"We're very pleased that the court agreed that public school activities must remain religiously neutral," said Barry W. Lynn, executive director of Americans United. "This ruling strikes the right balance."
The school district in Kanawha County has a policy that allows senior class officers to vote on whether to include a prayer at graduation ceremonies. The prayers are supposed to be "non-sectarian" and "non-proselytizing," and must be approved by school principals before the event. AU attorneys argued that the policy has the effect of promoting religion at government expense and is thus unconstitutional.
In his ruling in Deveny v. County of Kanawha, Judge Copenhaver said the county's policy is "plainly invalid" and problematic because it serves to "entangle the government with religion in constitutionally repugnant ways."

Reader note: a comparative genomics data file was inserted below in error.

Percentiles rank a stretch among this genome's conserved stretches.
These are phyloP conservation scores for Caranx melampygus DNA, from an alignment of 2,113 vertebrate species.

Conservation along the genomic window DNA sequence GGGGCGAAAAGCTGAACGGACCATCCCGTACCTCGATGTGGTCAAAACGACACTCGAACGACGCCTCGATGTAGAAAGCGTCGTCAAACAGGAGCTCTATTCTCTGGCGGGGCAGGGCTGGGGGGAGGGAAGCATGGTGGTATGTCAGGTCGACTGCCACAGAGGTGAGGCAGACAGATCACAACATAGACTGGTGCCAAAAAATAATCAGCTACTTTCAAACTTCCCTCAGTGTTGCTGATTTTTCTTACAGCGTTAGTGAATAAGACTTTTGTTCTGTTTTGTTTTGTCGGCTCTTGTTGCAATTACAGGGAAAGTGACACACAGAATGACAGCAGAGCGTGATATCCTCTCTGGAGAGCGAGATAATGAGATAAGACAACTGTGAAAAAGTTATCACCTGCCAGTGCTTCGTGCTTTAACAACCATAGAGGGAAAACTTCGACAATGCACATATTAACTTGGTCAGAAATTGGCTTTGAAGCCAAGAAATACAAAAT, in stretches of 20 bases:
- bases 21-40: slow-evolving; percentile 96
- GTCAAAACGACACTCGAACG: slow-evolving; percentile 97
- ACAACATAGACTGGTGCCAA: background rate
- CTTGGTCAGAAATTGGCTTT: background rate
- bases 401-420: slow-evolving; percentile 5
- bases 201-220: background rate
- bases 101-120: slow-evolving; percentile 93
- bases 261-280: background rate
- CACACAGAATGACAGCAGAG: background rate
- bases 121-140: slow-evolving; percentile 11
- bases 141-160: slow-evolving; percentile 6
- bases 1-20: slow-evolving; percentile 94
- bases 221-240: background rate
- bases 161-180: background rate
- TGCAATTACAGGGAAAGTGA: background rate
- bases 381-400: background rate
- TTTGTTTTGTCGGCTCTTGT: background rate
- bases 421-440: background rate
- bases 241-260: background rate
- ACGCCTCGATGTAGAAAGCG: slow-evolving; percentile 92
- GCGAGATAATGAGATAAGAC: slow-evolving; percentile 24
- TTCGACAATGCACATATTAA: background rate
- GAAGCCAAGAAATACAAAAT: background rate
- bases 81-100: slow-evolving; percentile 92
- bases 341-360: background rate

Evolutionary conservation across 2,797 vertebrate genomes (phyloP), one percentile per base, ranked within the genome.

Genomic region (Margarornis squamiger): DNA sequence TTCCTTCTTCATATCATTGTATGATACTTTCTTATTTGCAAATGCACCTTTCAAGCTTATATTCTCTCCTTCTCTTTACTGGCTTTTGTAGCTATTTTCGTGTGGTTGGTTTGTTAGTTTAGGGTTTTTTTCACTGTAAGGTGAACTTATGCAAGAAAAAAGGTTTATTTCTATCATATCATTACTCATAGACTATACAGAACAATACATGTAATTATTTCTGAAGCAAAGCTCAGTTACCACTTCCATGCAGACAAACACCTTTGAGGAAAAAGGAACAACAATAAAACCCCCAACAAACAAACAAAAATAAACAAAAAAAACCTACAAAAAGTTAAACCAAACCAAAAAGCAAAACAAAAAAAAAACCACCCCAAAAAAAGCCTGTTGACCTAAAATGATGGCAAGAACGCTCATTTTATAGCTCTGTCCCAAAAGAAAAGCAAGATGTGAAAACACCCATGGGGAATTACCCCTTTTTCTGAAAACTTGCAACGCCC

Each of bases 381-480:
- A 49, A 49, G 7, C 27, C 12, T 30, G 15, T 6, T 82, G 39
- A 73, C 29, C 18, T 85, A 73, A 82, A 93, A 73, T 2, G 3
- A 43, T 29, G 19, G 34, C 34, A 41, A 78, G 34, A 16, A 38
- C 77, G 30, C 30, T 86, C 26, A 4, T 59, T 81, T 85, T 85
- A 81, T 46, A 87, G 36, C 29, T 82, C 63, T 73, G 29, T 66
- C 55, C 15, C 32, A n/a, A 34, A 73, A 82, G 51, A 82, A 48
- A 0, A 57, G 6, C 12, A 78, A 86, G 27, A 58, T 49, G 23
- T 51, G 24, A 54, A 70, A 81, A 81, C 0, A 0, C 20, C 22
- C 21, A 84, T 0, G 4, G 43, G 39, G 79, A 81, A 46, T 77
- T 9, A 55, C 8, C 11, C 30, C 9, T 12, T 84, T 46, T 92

AU and the ACLU of West Virginia filed the case on behalf of Tyler Deveny, a graduating senior who objected to the coercive religious practice. During the ceremony, about 100 of the 226 graduating seniors stood up and recited the Lord's Prayer out loud, an action which drew a standing ovation from the crowd.
In other news about religion in public schools:
A federal court in Iowa ruled that Woodbine Community High School must end its 30-year tradition of singing the Lord's Prayer during graduation. U.S. District Judge Charles Wolle, ruling on behalf of sophomore twins Donovan and Ruby Skarin, who sing in the school chorus, wrote, "This is not a situation where the majority may rule."